Quantitative and Qualitative Research Differences

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The major difference between quantitative and qualitative research is that the former is focused on the interpretation of numerical data and statistics, whereas the latter is about the analysis of verbal information. From the assigned chapter, I have learned that in quantitative studies, the reality is objective, measurable, and can be separated from the context (Houser, 2018). In contrast, in qualitative studies, reality depends on the view of a scholar and is embedded into the context (Houser, 2018). The second difference is that in a quantitative study, scholars could examine such observable phenomena as human behavior, while in qualitative research, it is possible only to analyze the meaning created by individuals (Houser, 2018). Therefore, these two types of research methods pursue different purposes and should be selected according to the aims of every single academic paper individually.

Out of all the study designs listed in the handbook, I am particularly interested in case studies. This study design category is applied to conduct an in-depth analysis of action, intervention, phenomenon, program, or individual (Houser, 2018). A scholar needs to collect detailed information through surveys, interviews, observations, focus groups, or various records and documents. Even though such a study might be time-consuming, it provides an analysis of a unique situation, and the inferences from such a study could be applied to similar cases. Case studies are beneficial in studying nursing problems because they allow scholars to examine peculiar clinical scenarios.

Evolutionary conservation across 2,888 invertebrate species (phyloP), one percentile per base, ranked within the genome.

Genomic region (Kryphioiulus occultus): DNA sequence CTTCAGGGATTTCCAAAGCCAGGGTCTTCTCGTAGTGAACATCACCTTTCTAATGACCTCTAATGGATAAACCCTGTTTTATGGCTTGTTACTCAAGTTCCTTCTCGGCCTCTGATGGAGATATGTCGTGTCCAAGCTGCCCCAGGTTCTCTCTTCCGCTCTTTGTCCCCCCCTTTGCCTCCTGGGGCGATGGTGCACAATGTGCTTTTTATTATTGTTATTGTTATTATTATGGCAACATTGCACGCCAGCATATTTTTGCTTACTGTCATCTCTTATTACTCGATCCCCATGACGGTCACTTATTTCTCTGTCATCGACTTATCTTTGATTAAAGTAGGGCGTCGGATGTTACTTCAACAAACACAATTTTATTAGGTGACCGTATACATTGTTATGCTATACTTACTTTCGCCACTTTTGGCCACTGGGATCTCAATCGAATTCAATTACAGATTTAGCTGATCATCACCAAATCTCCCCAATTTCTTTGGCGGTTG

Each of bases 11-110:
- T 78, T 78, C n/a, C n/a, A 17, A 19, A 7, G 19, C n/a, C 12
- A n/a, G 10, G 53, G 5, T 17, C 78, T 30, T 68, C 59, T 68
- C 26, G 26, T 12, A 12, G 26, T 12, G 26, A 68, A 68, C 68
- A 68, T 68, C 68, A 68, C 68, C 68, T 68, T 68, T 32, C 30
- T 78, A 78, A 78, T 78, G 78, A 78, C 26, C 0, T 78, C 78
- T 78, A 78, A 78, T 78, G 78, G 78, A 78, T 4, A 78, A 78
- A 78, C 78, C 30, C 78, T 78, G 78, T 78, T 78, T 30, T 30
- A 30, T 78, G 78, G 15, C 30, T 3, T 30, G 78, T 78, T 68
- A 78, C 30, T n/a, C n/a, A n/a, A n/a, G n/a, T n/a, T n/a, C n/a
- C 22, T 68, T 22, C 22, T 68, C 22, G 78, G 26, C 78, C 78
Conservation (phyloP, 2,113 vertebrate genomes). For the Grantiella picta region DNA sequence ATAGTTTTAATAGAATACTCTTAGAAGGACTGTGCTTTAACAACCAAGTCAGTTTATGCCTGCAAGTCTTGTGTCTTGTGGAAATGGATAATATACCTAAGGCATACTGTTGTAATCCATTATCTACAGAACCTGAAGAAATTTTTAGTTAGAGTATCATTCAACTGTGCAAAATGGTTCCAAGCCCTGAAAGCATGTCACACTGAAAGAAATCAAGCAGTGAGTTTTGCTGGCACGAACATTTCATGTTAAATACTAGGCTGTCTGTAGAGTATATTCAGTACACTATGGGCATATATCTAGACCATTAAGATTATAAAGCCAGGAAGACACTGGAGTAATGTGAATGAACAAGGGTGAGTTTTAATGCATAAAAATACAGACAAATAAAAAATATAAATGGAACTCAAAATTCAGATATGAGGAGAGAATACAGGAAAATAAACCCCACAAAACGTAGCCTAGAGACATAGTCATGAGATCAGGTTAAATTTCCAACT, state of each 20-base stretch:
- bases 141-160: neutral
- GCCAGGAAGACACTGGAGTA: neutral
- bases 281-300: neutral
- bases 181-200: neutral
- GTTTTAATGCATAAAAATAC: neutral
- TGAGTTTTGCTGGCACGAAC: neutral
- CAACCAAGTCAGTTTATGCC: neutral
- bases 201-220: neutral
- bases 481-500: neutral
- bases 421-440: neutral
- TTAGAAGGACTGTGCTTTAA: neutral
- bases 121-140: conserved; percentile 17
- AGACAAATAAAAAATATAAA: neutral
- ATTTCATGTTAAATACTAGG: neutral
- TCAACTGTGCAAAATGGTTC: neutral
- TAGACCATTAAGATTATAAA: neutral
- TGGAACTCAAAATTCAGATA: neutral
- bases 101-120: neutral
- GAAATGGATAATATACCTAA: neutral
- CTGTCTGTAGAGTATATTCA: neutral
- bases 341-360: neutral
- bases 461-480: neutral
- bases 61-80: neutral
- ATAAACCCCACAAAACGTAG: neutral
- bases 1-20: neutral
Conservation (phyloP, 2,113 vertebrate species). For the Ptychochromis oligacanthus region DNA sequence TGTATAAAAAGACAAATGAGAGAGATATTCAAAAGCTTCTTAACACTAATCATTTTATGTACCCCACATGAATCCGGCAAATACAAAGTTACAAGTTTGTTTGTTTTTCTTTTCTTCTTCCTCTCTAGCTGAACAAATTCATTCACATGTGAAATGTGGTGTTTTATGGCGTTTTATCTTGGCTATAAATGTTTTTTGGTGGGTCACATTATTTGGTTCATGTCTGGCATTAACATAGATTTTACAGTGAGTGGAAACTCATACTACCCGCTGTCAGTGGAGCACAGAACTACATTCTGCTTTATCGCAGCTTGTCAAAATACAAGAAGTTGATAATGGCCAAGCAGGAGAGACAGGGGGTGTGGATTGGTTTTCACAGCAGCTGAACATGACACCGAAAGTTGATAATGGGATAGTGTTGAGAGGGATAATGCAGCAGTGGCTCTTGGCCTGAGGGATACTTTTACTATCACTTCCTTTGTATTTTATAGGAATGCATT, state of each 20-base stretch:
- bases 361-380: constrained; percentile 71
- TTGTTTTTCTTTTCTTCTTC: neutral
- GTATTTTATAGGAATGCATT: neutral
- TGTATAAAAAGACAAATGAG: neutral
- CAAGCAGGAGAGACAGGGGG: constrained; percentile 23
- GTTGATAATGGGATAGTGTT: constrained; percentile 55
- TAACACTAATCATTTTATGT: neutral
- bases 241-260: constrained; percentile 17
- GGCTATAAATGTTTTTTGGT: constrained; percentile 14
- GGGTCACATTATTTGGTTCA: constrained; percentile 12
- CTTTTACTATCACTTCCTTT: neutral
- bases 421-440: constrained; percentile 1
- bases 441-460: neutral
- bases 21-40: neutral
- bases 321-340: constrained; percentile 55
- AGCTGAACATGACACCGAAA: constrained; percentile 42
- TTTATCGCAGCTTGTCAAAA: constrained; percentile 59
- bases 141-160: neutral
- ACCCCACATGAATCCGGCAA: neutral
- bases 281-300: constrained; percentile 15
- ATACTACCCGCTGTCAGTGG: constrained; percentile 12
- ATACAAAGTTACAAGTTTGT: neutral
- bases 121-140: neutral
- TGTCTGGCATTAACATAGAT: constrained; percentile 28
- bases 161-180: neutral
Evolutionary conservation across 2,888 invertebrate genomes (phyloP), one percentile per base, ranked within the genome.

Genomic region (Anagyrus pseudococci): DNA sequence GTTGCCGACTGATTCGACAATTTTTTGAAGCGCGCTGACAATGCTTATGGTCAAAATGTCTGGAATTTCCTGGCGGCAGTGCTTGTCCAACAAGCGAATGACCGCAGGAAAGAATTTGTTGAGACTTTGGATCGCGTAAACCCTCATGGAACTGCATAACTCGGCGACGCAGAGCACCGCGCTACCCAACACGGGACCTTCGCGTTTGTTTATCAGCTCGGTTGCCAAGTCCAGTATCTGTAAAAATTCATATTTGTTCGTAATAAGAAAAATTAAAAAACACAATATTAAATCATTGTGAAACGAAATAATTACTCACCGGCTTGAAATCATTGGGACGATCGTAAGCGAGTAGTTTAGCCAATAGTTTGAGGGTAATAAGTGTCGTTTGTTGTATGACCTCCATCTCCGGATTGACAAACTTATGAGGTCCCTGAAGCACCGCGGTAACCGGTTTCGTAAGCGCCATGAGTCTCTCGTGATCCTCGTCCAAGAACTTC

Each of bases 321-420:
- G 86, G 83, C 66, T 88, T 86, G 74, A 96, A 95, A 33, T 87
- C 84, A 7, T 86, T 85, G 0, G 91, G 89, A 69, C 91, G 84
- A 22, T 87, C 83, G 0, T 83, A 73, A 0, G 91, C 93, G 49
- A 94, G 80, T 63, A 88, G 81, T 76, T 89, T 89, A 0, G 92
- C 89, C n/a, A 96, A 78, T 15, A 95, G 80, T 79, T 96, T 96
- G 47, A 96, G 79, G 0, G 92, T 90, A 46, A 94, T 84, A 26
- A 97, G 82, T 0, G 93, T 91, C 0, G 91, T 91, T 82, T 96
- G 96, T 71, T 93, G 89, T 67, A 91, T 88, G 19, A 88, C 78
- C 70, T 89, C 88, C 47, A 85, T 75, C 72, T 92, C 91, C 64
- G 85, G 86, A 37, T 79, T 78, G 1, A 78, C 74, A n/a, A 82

My clinical nursing priority problem is related to the comparison of wearable and ambient fall detection systems. The evidence that was collected for five months reveals that a wearable system is better at detecting falls than an ambient system. This study requires the application of quantitative research methods because an author should calculate the number of falls and compare them to the number of detected falls. However, some qualitative techniques could also be added to know what nurses and patients think of both systems and which of them they trust more. I suppose that the most appropriate design is a case study because it is a way to analyze and compare the effectiveness of both fall detection systems within one hospital to escape the influence of various hospitals peculiarities on the study’s outcomes.

References

Houser, J. (2018). Nursing research: Reading, using, and creating evidence (4th ed.). Jones and Bartlett.

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Premium Papers. 2023. "Quantitative and Qualitative Research Differences." January 8, 2023. https://premium-papers.com/quantitative-and-qualitative-research-differences/.

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